November Research Spotlight on Shantá D. Hinton, Ph.D.

S. Hinton larger

Tell us about your current career position.  
I am currently enjoying my last month of a year-long sabbatical to return as an Associate professor in the Biology department at the College of William and Mary. William and Mary is a primary undergraduate research university that provides an excellent and unique education by offering the best of both worlds. It blends the one-on-one faculty contact and mentoring associated with a small school with the faculty expertise and research opportunities typical of research intensive institutions. Simultaneously it offers me the best of both worlds: to be a scholar at the bench, while integrating my teaching to introduce and engage novices in research experiences that often produce educated scientists. These inseparable teaching and research experiences are great tools to engage students in my research program. My research investigates the role of a particular protein we initially thought was just a “dead” enzyme as a regulator in signal transduction cascades (cellular communication).

What are the key experiences and decisions you made that have helped you reach your current position?
This is a complicated question for me to address. My matriculation as a student at a primarily majority institution, PMI, University at North Carolina at Chapel Hill, and a Historically Black College University, HBCU, Howard University, as well as serving as faculty at both an HBCU and PMI, provided various opportunities to develop strengths that allowed me to reach my current position. If pressed to point out a key decision and experience that allowed me to obtain tenure at the College of William and Mary, it would be choosing my post- doctoral position at Cold Spring Harbor Laboratory. This decision challenged me and shaped my career in the best way. I trained as a cell and developmental biologist as a doctoral student; I was thrust into a hard-core biochemical lab as a postdoctoral fellow. And the most important thing happened to me during a lab meeting. My PI stated, “This is my standard for a journal publication, nothing below this. Each of you should aim for this or higher to publish from this lab.” I recall smiling inside because for the first time expectations for me (beyond my family) at a PMI institution were the same as any other gender, nationality, ethnicity, etc. No excuses, it was time to complete the task and soar!

How did you first become interested in science? 
My first interest in science came through my late maternal grandfather, Jesse Hinton, Sr. Sitting on the steps or working in the garden with my cousin and me when we were children. He explained the concept of evolution of frogs and snakes. In particular, I was fascinated with the concept that snakes had legs, but supposedly lost them through evolution. Because I am afraid of snakes, and would not touch them (except helping a late dear friend who was a herpetologist), time or books would have to prove grandpa’s story. Of course, I was absolutely delighted about the article EVOLUTION. A four-legged snake from the Early Cretaceous of Gondwana. Science (2015) 349; 416-19. Grandpa, who completed the tenth grade, had great wisdom; his story was confirmed, and it brought back great memories of my initial introduction to the boundless wonders of science.

Were there times when you failed at something you felt was critical to your path? If so, how did you regroup and get back on track?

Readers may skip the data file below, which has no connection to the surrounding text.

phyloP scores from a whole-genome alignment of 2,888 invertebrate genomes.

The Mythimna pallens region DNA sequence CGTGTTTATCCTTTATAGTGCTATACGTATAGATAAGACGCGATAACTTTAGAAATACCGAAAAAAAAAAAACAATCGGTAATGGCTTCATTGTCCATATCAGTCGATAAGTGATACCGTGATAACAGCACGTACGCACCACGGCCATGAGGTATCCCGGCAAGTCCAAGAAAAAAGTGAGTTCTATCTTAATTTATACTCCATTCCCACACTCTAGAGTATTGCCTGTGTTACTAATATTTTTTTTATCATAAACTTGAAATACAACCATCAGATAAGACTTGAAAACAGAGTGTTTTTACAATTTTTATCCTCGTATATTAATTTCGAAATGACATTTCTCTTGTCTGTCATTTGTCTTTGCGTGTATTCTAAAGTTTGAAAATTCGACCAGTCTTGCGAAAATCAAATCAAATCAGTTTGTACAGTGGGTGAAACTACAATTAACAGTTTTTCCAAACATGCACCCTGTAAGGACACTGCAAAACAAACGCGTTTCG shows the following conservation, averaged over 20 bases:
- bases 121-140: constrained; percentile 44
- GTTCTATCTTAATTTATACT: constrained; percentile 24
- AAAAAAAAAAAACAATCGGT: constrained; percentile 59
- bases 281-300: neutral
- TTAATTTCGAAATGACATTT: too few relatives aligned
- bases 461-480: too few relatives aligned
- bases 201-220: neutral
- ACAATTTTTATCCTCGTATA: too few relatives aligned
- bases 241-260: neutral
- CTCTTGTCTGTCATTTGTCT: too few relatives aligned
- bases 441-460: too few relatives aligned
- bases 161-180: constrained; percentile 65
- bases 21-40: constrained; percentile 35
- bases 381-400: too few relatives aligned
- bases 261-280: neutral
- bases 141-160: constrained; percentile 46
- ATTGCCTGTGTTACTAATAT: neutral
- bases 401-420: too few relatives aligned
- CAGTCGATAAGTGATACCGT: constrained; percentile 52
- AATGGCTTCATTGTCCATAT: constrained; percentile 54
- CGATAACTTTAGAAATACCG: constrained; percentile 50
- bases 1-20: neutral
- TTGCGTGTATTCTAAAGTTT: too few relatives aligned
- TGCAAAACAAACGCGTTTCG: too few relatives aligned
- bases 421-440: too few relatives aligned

A past failure that was critical to my path happened in the social sciences not the life sciences. I failed my very first (1 out of 3) oral exam in my tenth grade History course. I’ve learned first- hand that the only way a person truly deciphers and applies knowledge is by actively being involved in the learning process. My tenth grade History teacher taught me this. His class stills ranks as the most terrifying, engaging, and invigorating experience I’ve participated in throughout my academic matriculation. The first five minutes of class he was a drill sergeant, orally quizzing students on the material taught previously within the class, with only 15 seconds to understand and address the question. The timer buzzed, and I was declared as “HINTON YOU’RE OUT! Your grade is a 50.” Needless to say, no one likes to be embarrassed. So I spent numerous hours learning the material and creating questions that I might be asked to ensure the “buzz” was never associated with my name again. Furthermore, all students in the class did the same, creating such an enjoyable class, that we ran from the cafeteria to attend it. We were competing to receive the best time in answering a question. My initial failed experience in this course forced me to learn to read and study to synthesize information to formulate new questions and/or hypotheses-which are so critical as a scientist. It also taught me that failing is a necessary part of the journey of achieving success. Therefore, when I experience failure, the next day, I start executing an action plan to develop the failure into a success. When this is not possible, I release the failure and move forward. In essence, I utilize my failures as a platform to set and achieve higher goals. I am sure this is a relief to those who endured the initial venting about my failure, such as my family, best friend, and mentors. In addition, I have a rule never to take a failure as a personal assault, even when it may be. This is challenging, but it is my rule, so I have to work through it. Lastly, my family taught me at a young age that the best way to defeat failure or an enemy is to be successful-which means you have to move forward and progress. I am the sole person responsible for my actions.